140 galleries from all over the world have come to present their leading artists to both art professionals and the general public.
A time of introspection
It is a unique opportunity to take a look at contemporary creations and the art market itself. Guillaume Piens, the General Commissioner for Art Paris, describes the event as being both for insiders to the art world, like collectors, exhibition curators and museum directors, but also for the general public who can come to see “an exhibition that is embracing art since the end of the Second World War until today.” He also highlights a new phenomenon which is the presence of large foreign galleries, mainly Anglo Saxon galleries that used to go to London but are now turning to Paris.
A guest curator has proposed a personal selection based on a theme. This year’s theme is “Portraiture and figuration, A look at the French scene”. According to the guest curator 2021, Hervé Mikaeloff, the emphasis “on the theme of portraits corresponds to our time, a time that reflects an uncertainty for artists and it’s also a time of introspection for them and for their work.” He also believes that art fairs today have taken on much more importance due to the current context.
After long periods of closures due to the pandemic, art professionals at the fair have expressed their joy at being able to physically exhibit their artists again and they are actively encouraging professional encounters.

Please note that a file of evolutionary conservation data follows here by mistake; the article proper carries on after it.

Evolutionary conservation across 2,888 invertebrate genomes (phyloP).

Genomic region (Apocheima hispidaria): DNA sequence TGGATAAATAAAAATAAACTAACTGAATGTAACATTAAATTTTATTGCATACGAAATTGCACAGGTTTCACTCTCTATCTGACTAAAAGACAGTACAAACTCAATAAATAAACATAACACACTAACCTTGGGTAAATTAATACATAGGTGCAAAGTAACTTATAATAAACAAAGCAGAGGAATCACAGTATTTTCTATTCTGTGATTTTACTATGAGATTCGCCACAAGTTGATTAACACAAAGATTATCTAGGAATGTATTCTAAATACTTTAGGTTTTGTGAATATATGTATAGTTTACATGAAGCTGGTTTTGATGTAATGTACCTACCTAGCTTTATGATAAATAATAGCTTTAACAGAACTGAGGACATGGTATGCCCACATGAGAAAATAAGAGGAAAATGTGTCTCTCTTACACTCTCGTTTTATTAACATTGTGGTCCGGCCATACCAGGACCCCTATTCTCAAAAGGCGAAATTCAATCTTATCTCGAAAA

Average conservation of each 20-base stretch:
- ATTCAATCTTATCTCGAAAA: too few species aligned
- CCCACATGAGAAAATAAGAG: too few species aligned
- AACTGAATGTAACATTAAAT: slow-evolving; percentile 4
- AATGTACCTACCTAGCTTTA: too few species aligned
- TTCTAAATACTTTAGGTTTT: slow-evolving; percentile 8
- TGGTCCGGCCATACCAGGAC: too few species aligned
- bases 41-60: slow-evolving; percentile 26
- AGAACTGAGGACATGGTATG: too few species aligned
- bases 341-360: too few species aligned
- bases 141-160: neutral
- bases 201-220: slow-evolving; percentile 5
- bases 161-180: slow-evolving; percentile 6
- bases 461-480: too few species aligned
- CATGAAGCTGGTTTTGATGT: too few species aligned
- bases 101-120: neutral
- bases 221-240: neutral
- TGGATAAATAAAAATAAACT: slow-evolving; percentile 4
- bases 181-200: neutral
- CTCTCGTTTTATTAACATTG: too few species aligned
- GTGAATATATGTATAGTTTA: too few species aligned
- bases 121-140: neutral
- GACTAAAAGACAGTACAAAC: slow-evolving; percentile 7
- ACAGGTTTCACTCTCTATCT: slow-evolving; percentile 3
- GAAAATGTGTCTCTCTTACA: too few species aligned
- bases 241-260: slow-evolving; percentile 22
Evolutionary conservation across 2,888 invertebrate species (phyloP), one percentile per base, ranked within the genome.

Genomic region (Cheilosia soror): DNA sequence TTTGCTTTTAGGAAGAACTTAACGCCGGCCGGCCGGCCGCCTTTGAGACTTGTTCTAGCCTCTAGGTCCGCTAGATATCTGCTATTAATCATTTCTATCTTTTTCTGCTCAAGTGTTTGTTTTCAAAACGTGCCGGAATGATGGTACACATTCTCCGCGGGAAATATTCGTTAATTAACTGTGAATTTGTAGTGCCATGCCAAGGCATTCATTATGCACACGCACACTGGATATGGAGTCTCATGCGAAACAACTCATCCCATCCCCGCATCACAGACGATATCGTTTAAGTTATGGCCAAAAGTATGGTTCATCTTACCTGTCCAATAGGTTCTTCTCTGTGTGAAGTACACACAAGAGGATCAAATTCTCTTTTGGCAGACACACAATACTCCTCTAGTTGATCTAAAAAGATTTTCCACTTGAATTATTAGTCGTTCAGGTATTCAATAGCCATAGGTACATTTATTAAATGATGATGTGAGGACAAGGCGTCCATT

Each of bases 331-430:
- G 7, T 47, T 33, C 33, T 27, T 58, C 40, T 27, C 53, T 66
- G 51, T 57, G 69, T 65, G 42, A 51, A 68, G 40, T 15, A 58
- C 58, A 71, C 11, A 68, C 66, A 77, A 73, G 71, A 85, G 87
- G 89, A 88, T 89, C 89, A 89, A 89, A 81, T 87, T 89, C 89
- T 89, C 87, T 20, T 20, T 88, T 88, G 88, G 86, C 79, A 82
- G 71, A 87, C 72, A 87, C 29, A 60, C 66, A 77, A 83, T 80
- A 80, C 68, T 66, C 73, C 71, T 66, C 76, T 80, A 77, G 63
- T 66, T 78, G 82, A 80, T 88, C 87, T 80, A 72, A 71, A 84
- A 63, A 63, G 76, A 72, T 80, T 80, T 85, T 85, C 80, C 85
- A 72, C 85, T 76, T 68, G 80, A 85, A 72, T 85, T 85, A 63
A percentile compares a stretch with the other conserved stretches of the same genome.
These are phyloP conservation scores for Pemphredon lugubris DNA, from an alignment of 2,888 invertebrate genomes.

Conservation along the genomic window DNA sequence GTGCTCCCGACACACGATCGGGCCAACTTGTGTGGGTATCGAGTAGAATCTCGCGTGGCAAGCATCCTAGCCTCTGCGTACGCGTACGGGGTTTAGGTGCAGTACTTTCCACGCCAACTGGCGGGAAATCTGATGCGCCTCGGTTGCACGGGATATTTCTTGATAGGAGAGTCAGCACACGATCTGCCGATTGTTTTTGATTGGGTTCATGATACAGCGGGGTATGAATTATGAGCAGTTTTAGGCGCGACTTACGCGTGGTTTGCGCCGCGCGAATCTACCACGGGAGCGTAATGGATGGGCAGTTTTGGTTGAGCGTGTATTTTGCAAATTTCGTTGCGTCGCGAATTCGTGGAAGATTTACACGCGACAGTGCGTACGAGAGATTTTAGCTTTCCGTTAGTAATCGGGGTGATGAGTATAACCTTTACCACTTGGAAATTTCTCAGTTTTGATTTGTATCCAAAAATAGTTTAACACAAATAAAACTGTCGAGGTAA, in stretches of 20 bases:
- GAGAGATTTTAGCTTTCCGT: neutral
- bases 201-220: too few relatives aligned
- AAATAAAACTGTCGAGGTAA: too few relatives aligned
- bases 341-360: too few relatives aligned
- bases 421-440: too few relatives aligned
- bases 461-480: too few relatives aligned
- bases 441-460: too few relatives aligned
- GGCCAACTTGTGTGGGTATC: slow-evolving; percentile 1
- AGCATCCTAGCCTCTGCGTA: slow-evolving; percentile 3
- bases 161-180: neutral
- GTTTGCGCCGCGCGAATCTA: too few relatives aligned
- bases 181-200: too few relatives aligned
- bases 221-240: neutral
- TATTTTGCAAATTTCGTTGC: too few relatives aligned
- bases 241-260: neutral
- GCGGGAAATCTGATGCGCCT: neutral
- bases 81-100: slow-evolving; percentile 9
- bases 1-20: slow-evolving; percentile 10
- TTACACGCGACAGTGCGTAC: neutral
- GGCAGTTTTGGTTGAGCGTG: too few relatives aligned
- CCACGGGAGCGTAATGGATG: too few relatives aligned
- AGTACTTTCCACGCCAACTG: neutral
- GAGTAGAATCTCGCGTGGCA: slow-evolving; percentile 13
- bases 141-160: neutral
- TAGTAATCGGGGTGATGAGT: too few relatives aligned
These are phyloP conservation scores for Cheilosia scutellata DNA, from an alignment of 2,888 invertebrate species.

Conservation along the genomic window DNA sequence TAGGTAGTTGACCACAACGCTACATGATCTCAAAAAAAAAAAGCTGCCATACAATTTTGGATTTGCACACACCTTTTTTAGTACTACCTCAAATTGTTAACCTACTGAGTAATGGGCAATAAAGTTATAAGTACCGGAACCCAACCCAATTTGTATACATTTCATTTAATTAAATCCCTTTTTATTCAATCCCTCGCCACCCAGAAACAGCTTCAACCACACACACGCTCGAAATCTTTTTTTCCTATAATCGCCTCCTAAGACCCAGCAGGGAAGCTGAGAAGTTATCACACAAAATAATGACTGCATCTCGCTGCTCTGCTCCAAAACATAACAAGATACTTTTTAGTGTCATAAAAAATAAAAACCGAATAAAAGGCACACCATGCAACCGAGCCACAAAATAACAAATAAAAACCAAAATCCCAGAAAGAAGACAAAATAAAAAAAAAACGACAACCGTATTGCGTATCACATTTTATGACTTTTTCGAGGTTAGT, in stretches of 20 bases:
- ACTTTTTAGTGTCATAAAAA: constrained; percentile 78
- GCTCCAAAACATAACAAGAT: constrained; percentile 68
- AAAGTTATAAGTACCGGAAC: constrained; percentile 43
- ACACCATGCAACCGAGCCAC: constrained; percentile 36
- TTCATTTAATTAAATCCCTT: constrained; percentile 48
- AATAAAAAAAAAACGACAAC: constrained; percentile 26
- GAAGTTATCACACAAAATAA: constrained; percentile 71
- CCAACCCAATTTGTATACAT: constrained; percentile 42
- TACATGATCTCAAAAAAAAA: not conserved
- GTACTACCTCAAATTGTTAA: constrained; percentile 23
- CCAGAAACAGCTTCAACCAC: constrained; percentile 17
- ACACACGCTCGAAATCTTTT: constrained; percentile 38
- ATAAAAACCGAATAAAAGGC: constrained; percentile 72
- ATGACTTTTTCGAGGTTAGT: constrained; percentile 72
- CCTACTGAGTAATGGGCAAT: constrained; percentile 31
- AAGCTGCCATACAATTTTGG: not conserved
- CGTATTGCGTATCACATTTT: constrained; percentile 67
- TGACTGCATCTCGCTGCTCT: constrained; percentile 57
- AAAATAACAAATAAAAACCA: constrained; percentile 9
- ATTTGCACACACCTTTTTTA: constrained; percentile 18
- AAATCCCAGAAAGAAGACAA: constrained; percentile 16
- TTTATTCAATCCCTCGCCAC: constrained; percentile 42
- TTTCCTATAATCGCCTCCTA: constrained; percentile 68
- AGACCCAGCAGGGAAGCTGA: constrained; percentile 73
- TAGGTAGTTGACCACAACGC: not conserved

Françoise Besson is a French gallery owner. She is present at this year’s Art Paris. She says that it was very important for everyone to be back in Paris ” to reconnect with both Parisian and European collectors”. She also feels it’s important to be in Grand Palais Éphémère, which to her stands for renewal.
The event building
The Grand Palais Éphémère was designed by architect Jean-Michel Wilmotte. It is a temporary building on the Champ-de-Mars. Its wooden framework makes it more ecological and reflects our times. The wood used for the structure comes from sustainably managed forests. It is estimated that the CO2 captured by the structure amounts to 1956 tons. The cover that encloses the building has strong acoustic, thermal and ventilation properties helping to reduce energy costs. The transparent fabric, visible from the outside, is made of mineral and non-petroleum-based polymers and therefore generated 90% less energy in the manufacturing process than glass would have. It is also entirely recyclable.
The building has been made to host major events usually held in the Grand Palais whilst the iconic building is being restored. It is a modular building and can be used in multiple configurations, so it is expected to be used for many different functions in the future.
What’s on display?
Artists have come in large numbers from France, Europe and all over the world to show their work, particularly their creations produced during the harder parts of the last few years. One such attendee is the Polish graffiti artist and painter, Tomek Baran. During the pandemic, a cycle in his life that he calls ‘Strinks’, he created a series of paintings.
Three of them can be seen at Art Paris 2021. He is currently working on finishing the other six of the series. He believes it’s good for people to see the work with their own eyes rather than on Instagram or online. Françoise Besson shares this feeling. “We’ve realised how essential art is, how important it is to share, to meet, to see the work”, she explains. To her, at Art Paris “there’s really a desire to welcome art lovers, all audiences and to enjoy everything the artists have prepared.”
Art Paris 2021 is open to the public and to professionals until the evening of Sunday the 12th of September.